Latter that afternoon I saw a number of Sharp-bill, a few Drab-breasted Bamboo-tyrant , White-necked Thrush and an over-flying Black &White Hawk-eagle, I got good views of an unusual Capuchin Monkey (no black cap) and local Marmosets, that show bright Rufous upper thighs.
The following morning I found an unusual female ant-wren amongst a large flock of antbirds low-down in the undergrowth, I was most surprised when my “wild-shot” of trawling with Salvatori’s Antwren produced an immediate and instant response from a glorious male bird, the female that I had been watching also reappeared at his side and I got some mediocre pictures of both birds, the dense vegetation and steep sides to the track did not help at all here, even with the male bird seemingly mesmerised by the playback. Latter in the day I heard a Least Pygmy-Owl calling near the accommodation block and I managed to record it and then lure it in with playback. The light was too bad and the bird was too high in the trees for pictures however.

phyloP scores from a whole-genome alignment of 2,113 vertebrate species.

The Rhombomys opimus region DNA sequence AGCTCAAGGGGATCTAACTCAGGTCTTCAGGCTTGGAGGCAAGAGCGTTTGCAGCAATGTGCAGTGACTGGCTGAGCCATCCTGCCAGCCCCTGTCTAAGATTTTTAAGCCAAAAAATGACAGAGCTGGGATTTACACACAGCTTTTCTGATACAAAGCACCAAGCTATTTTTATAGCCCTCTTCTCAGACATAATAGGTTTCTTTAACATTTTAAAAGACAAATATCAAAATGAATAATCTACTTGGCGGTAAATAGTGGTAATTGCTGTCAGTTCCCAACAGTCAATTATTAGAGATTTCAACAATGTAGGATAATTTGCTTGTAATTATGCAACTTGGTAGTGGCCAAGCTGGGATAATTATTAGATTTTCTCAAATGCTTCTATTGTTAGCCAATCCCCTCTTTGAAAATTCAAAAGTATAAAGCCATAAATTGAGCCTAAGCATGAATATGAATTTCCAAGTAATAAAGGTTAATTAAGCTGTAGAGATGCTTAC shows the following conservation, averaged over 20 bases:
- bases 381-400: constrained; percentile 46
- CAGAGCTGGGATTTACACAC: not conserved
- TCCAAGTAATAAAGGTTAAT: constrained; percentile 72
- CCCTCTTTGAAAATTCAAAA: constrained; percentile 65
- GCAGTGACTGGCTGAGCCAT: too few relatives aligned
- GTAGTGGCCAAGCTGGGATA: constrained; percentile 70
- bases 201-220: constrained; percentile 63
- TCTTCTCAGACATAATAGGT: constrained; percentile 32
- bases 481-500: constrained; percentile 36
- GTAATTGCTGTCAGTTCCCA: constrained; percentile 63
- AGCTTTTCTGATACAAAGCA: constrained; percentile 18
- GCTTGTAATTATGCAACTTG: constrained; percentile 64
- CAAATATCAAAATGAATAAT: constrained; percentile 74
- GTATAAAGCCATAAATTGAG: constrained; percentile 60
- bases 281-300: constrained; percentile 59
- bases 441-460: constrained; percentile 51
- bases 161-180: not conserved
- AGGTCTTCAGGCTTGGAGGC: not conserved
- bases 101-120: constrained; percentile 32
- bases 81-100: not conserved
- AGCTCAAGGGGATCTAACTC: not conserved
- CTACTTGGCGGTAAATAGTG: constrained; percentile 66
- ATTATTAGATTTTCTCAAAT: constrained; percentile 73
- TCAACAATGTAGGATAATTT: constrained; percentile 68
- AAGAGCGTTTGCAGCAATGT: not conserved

The next day I had packed my bags and then breakfasted by 07.00hrs. I hitched a lift down to the lower Park (Fazenda Paris) with Vitor and after arranging a midday pick-up I proceeded to explore the trails of this old Cocoa plantation and surrounding tall forest. The bird-life was quite different from the Serra Bonita ridge above. We were now at circa 200 meters and the common birds here were Red-rumped Cacique and another local speciality Yellow-rumped Cacique. A campo Troupial was perched up high in a Cecropia tree and then I entered the forest proper. I got good views a Rufous-breasted Hermits and a brief view of a Black-eared Fairy, the forest was full of the calls of Little Tinamou and the occasional Tataupau Tinamou. Birds were a bit thin on the ground but I did manage to “stumble” across a large leque of Eastern-striped Manakin males and a little before that I had also seen a female bird reasonably well, I’m assuming that this species will prove “repeatable” at the leque, a useful discovery for me and the first leque that I have discovered for this species. All too quickly my rendezvous hour with Vitor arrived and I headed back to the Fazenda buildings and then on to where I had garaged my Motor Cycle where I said my farewells.